I often regret making broad statements, but I think most Christians in North America and the rest of the developed world will probably agree with a statement like this one: There is too much complacency in our lives and in our churches. I recently received a question from a group of pastors who had been discussing this topic: “How do you deal with complacency in your own life and in the life of your church?” They had various answers for the first part of the question, but found themselves stuck on the second half. I thought I might take a shot at it.

But first, we do not want to be Christians who are un-complacent. The Christian life is not avoiding negative qualities as much as it is pursuing positive qualities. Therefore, we want to be Christians who are zealous, for zeal is the opposite of complacency. “Zeal” is a word that was once an important part of the Christian vocabulary, but has since diminished.

Sometimes the best approach to a question like this is to find people in history who have modeled what we are missing and to see what they had that we lack. To find zeal as an emphasis and to find zeal on display, we can travel back a few hundred years to the Puritans. Joel Beeke and Mark Jones dedicate a whole chapter of A Puritan Theology to the Puritan emphasis on zeal. I want to trace just a little bit of what they learned.

None of us is without zeal—we are all zealous about something. We are zealous for this sports team or that one, we are zealous for this brand of cell phone or that one. “Zeal runs in our veins for what we love and against what we hate.” What we want as Christians is zeal that is properly motivated and properly directed—a truly godly zeal. John Reynolds defined Christian zeal as “an earnest desire and concern for all things pertaining to the glory of God and the kingdom of the Lord Jesus among men.” If we assume this desire and concern is not merely feelings but action, it describes the very opposite of complacency. Zeal is like a flame that brings a pot to a boil—it causes our affections for God to come to a boil so that we pursue what delights him and fight against what dishonors him. Zeal is spiritual heat, spiritual energy that flows out through the godly characteristics of love, joy, hope, peace, and so on. It is not a grace on its own as much as it is a quality that affects every part of the Christian life, making us zealous in the way we love, zealous in the way we express hope, zealous in every area and every characteristic and every fruit of the Spirit.

The Puritans identified four means through which God stirs up the Christian’s zeal. These means are equally applicable to individuals and churches. What may surprise you is how unsurprising they are. There is no great trick to zeal; rather, it is simply taking advantage of God’s ordinary means.

July 24, 2013

A short time ago I wrote about how I had learned to embrace my dependence upon my wife and to celebrate my need of her. The Lord provided me with a helper for an obvious reason: I need help. There is still part of me that hates to admit this. I value independence and self-reliance and other such dubious virtues. Admitting dependence and need comes hard to me. Yet as life goes on, that need and that dependence become increasingly obvious to me and, undoubtedly, to those around me.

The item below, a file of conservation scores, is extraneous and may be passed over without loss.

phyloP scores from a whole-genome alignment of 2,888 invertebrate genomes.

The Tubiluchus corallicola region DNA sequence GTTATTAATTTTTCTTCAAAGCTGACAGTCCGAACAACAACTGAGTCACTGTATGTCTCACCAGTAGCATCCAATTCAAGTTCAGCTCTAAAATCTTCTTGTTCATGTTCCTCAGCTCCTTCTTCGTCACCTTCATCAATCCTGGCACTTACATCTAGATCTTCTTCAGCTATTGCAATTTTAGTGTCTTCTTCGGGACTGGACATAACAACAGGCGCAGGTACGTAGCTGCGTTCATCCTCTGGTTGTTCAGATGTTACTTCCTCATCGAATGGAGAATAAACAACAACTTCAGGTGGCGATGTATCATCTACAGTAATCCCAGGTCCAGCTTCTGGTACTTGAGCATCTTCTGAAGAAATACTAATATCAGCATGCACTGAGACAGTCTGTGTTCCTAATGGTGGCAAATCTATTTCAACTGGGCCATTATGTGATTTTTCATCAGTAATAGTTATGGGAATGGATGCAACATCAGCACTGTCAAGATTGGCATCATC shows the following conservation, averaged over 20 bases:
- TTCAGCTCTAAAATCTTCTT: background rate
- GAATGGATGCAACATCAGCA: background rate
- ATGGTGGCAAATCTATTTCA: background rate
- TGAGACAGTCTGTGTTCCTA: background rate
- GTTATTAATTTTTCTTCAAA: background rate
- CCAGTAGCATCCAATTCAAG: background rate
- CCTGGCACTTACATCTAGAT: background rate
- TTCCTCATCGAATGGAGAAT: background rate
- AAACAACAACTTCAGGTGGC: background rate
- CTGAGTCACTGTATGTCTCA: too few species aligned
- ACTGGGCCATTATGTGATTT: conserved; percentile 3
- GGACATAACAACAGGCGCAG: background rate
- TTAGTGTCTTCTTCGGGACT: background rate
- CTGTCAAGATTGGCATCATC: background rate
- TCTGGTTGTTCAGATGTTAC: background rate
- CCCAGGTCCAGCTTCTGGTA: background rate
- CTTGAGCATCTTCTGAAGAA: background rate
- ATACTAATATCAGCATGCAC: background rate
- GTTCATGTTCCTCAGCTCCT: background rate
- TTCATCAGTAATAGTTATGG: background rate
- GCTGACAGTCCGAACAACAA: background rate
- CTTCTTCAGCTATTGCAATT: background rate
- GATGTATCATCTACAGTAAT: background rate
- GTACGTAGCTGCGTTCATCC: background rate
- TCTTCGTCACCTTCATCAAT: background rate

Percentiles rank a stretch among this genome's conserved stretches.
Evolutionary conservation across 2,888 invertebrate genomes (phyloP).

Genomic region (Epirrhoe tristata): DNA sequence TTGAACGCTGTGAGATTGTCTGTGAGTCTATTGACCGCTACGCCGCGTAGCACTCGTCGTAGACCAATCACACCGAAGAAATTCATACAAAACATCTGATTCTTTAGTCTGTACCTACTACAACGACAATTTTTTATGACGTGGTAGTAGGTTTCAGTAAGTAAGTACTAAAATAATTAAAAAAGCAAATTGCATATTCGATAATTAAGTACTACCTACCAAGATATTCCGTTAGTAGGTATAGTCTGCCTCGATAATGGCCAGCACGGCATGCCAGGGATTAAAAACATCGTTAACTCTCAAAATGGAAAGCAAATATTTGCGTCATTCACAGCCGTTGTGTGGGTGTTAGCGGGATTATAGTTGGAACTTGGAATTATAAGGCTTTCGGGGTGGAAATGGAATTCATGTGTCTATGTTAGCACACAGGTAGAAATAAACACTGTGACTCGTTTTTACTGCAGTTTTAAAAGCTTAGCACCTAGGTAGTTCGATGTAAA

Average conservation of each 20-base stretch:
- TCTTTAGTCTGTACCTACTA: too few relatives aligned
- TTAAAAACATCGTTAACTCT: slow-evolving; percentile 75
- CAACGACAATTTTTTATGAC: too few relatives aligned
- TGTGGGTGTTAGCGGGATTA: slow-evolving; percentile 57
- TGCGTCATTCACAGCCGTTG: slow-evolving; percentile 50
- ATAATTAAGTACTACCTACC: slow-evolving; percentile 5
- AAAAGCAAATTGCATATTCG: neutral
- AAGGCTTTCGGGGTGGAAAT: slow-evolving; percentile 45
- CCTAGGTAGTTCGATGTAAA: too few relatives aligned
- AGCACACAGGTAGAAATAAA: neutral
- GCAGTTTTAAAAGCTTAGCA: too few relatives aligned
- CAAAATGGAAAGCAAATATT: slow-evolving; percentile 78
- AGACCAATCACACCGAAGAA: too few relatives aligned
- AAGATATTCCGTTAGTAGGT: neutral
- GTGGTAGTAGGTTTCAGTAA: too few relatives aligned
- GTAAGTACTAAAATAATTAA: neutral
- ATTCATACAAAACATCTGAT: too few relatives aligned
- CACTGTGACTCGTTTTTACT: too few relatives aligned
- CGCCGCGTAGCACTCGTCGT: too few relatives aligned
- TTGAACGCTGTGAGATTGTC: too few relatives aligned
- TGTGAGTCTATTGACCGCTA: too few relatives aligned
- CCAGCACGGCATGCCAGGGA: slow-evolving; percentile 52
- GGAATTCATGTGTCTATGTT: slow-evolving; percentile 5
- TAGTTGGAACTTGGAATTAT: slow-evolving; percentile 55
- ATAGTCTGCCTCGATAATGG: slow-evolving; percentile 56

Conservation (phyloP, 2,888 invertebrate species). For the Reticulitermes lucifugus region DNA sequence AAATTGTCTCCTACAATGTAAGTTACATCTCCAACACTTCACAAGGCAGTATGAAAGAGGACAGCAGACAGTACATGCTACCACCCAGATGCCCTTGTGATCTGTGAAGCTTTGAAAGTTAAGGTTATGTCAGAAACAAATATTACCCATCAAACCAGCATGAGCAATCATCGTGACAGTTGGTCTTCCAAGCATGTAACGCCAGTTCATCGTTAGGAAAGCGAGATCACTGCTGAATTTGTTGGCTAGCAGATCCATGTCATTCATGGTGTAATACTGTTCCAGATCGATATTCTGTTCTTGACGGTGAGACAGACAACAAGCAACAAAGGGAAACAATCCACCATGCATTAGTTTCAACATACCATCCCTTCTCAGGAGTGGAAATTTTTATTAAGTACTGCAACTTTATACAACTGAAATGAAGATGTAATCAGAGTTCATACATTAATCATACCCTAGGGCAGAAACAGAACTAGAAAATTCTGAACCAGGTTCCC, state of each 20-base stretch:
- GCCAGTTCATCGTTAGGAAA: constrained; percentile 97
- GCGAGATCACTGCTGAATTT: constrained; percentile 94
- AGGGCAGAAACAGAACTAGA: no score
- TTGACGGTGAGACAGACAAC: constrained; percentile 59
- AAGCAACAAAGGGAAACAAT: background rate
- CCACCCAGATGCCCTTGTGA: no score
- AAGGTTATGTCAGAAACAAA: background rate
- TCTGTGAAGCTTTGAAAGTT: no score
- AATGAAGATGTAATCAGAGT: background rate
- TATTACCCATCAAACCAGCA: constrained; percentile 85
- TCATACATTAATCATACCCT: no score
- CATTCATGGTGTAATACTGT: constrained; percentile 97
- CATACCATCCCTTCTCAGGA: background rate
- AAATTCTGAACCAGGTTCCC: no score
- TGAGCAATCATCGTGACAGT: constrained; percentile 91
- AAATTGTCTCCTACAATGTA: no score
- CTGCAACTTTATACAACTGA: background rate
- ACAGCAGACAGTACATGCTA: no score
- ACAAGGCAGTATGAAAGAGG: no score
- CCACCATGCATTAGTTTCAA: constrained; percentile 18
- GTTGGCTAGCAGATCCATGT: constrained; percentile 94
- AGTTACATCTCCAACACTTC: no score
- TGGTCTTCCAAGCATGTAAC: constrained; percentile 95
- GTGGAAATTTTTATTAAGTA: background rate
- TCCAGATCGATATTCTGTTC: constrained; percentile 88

Just a few weeks ago I was at an event and due to speak just a few minutes later. Yet I found myself in my hotel room, in a state of near panic, unable to conceive of how I would cross that room and open that door. This isn’t quite the norm for me, but it also isn’t all that unusual. I called Aileen who immediately knew what to do: She spoke truth to me, reminded me of what I had been called to do and assured me that I could do it; she prayed with me and she prayed for me. And then everything was okay again. I felt like a building that had been about to topple, but then someone dug underneath it and poured a new foundation. It was still leaning a little bit, but now it was resting on something strong enough to support it. Or like an athlete (that metaphor is kind of a stretch for me, I know) who managed to hobble across the finish line only because he had someone else to run beside him, to cheer him on, to give him a shoulder to lean on.

And I realized in that moment that one of the most significant ways Aileen helps me is by strengthening me. She gives me strength I simply do not have without her. It drew me to this exploration of the word helper that appears in Susan Hunt and Ligon Duncan’s Book Women’s Ministry in the Local Church:

God ‘helps’ by defending the weak (Exodus 18:4), seeing and caring for the suffering (Ps. 10:14), supporting (20:2), shielding and protecting (33:20), delivering from distress (70:5), rescuing the poor, weak, needy, and afflicted (72:12–14), and comforting (86:17). These are strong, relational, nurturing, compassionate words. They are covenant words. They characterize our relationship with God and with one another.